icyou's medical editor, Mona Khanna, MD, MPH, talks about the risk of drowning with young children. Dr. Mona also talks about what to do if you see somebody drowning.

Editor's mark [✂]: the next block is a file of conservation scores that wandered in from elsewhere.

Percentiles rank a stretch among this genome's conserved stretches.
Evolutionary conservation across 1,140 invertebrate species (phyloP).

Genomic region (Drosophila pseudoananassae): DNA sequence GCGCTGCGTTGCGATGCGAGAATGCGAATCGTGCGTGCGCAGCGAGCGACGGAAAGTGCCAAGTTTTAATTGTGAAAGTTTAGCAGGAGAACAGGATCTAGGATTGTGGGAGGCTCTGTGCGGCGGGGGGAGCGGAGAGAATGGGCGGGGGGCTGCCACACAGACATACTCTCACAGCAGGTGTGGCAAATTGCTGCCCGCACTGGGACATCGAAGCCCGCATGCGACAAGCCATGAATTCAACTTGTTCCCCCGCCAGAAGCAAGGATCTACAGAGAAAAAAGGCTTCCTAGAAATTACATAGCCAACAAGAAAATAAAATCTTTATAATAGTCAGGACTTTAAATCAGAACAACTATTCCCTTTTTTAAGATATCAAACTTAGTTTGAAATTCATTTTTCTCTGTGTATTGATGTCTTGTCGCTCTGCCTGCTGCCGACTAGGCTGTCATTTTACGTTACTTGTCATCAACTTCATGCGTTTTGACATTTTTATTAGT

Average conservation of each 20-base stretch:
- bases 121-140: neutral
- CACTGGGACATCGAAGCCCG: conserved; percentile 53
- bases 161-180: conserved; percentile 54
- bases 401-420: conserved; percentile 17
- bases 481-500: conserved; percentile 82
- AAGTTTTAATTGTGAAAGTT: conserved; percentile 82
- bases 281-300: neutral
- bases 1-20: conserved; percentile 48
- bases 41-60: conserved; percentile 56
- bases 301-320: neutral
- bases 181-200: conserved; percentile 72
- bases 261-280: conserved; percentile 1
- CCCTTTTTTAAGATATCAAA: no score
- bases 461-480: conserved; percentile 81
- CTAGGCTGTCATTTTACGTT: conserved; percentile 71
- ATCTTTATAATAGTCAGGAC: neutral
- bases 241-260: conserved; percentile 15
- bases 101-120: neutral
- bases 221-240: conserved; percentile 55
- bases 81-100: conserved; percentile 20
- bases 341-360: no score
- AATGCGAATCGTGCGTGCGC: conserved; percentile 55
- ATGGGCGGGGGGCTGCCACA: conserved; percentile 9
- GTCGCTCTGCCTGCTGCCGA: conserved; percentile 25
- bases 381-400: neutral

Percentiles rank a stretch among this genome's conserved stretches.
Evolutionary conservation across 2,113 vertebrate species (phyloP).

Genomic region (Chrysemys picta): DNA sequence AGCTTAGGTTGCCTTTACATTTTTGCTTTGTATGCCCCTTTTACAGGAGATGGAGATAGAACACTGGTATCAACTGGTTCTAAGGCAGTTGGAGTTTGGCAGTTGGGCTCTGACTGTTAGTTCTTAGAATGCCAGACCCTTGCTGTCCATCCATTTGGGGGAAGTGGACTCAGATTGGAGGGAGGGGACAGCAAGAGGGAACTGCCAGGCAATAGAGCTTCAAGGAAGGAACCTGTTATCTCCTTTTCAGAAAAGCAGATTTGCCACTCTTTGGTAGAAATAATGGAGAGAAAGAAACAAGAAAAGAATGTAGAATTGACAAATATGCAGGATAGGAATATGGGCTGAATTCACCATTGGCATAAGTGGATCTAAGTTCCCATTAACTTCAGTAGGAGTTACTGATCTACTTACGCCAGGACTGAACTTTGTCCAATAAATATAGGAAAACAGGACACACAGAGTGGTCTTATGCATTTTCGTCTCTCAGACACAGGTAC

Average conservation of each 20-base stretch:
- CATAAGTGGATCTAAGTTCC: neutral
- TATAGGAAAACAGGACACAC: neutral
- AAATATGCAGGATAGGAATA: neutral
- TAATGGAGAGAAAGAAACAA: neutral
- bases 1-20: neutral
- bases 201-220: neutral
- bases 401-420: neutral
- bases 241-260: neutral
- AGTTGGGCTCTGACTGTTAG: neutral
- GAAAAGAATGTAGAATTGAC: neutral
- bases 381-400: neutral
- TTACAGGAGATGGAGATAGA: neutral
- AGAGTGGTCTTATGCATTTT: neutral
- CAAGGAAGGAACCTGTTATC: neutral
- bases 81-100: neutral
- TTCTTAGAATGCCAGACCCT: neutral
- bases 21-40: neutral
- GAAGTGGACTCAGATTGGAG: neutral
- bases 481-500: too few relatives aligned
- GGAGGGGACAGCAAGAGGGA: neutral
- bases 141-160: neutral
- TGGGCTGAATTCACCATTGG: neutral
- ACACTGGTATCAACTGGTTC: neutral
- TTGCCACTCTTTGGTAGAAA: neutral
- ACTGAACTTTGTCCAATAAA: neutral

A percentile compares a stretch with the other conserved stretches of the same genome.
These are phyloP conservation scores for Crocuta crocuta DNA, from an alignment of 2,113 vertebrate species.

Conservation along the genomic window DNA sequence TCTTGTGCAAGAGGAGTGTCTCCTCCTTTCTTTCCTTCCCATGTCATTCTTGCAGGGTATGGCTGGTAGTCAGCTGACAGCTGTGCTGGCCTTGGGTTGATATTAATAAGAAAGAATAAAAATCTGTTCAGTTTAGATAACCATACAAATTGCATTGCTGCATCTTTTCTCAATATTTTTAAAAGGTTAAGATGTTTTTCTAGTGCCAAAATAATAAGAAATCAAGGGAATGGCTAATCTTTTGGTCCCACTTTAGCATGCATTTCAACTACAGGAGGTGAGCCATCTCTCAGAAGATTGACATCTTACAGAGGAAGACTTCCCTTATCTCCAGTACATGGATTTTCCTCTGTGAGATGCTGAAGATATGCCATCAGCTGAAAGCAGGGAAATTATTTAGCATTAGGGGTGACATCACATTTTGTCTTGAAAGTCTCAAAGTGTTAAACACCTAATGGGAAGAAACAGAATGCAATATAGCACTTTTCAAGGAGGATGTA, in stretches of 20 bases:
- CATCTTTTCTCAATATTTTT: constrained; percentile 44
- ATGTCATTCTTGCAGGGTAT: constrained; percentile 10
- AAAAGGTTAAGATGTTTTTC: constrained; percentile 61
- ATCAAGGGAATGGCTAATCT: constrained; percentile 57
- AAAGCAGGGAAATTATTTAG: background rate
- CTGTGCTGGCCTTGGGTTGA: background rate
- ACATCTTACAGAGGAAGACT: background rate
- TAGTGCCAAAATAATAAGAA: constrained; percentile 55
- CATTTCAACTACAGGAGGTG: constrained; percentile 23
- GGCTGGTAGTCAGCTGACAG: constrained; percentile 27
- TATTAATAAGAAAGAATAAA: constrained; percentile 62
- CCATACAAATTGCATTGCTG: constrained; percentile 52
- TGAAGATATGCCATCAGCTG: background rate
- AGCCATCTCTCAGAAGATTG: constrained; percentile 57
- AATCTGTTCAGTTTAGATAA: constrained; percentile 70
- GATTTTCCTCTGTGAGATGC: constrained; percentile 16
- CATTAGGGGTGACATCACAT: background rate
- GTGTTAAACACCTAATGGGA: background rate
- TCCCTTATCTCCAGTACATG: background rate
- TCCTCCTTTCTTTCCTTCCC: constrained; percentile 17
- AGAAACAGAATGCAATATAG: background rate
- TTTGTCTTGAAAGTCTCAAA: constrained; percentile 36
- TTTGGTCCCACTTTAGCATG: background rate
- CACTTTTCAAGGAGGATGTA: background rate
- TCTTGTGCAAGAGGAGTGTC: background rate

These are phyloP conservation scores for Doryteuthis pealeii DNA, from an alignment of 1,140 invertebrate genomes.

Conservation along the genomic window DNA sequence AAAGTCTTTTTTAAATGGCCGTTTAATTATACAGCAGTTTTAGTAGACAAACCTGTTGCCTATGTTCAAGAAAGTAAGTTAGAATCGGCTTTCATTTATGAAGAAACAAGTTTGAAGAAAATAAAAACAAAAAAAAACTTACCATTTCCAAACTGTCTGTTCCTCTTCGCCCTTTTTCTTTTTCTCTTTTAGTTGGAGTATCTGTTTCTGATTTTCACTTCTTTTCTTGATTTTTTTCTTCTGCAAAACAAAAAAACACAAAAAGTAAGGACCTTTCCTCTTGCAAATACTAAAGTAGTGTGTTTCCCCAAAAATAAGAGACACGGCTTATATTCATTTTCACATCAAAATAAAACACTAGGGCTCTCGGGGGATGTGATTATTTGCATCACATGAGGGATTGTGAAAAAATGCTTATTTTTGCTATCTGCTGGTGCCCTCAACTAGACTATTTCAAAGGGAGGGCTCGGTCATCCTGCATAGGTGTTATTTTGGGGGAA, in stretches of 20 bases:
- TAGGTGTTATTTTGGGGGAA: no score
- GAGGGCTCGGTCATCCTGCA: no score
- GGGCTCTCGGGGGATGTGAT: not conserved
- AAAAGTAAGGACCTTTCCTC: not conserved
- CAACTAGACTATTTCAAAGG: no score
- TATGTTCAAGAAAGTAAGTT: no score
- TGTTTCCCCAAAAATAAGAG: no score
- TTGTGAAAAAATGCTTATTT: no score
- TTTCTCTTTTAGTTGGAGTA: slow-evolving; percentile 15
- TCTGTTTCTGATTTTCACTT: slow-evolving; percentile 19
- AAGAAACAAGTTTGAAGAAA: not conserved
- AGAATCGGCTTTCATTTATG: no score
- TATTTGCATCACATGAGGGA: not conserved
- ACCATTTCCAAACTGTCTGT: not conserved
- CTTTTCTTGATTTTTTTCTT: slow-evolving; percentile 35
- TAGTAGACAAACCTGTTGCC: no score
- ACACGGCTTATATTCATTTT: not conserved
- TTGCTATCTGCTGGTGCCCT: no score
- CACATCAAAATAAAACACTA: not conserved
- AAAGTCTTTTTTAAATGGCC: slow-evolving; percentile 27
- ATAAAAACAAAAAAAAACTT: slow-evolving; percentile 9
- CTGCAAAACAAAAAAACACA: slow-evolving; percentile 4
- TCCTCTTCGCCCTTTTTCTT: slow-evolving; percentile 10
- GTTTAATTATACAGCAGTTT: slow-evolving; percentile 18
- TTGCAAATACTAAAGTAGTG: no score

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Host: Why is drowning such an important issue for children? Dr. Mona Khanna: Well, a lot of people don't really know this, but drowning is actually one of the leading causes of deaths of children and infants and that's under the age of 2 and that's because there are some surprising hazards actually. Children can drown in two inches of water and that's because all you need to do is have their nose and their mouth submerged in the water. Their whole body doesn't need to be entirely submerged. So a lot of parents need to be very conscious when they are giving baths to children, make sure you never leave your child alone even if it's just for a couple of seconds to run and get a towel or something, especially if there is any water at all in the tub. Backseats in the tub can slip down and that's when the child mouth and nose can be submerged as well. During the summer time, often times children spent a lot of time outdoors, wading pools some of those plastic pools that you can put in the backyard. When you are done with your child playing with the pool, make sure you empty it, it's completely empty, turn it upside-down so that child doesn't accidentally go to the pool at some time when there is no adult around, when there is at least an inch or two of water in it. If there is any buckets or pails around, make sure that they are empty because the child can get into those pails. So I think the most important thing to do is be absolutely aware that drowning can occur in very, very small amounts of water. And of course, there is this old warning about, if you have a pull attached on your ground, make sure that there is a fence around it and anytime your children are around the pull, be sure that you are with them and attentive at all time. It's really common for parents to sit on a lounge chair, talk on the phone, read a magazine, you have to be attentive. Host: What should you do if you see a person drowning? Dr. Mona Khanna: Rescue drownings follow the same guidelines as basic life support in CPR. The first thing you do of course is check for any signs of breathing. You'll tilt the chin up, you'll look, listen and feel, look for the chest rising for any breathing motion, listen to see if you can hear the breathing and feel, and feel for a pulse of a child. Give one or two breaths to a child, see if you see the chest rise and while you are doing this, it's important to also call for emergency help. So if you're doing a rescue drowning and there is two people involved, send one of those to call 911 so emergency help is on the way, while you are performing the CPR. If it's a 1% rescue, start the breaths, check for a pulse, and do some chest compressions first before going to call for help, if there is no response.

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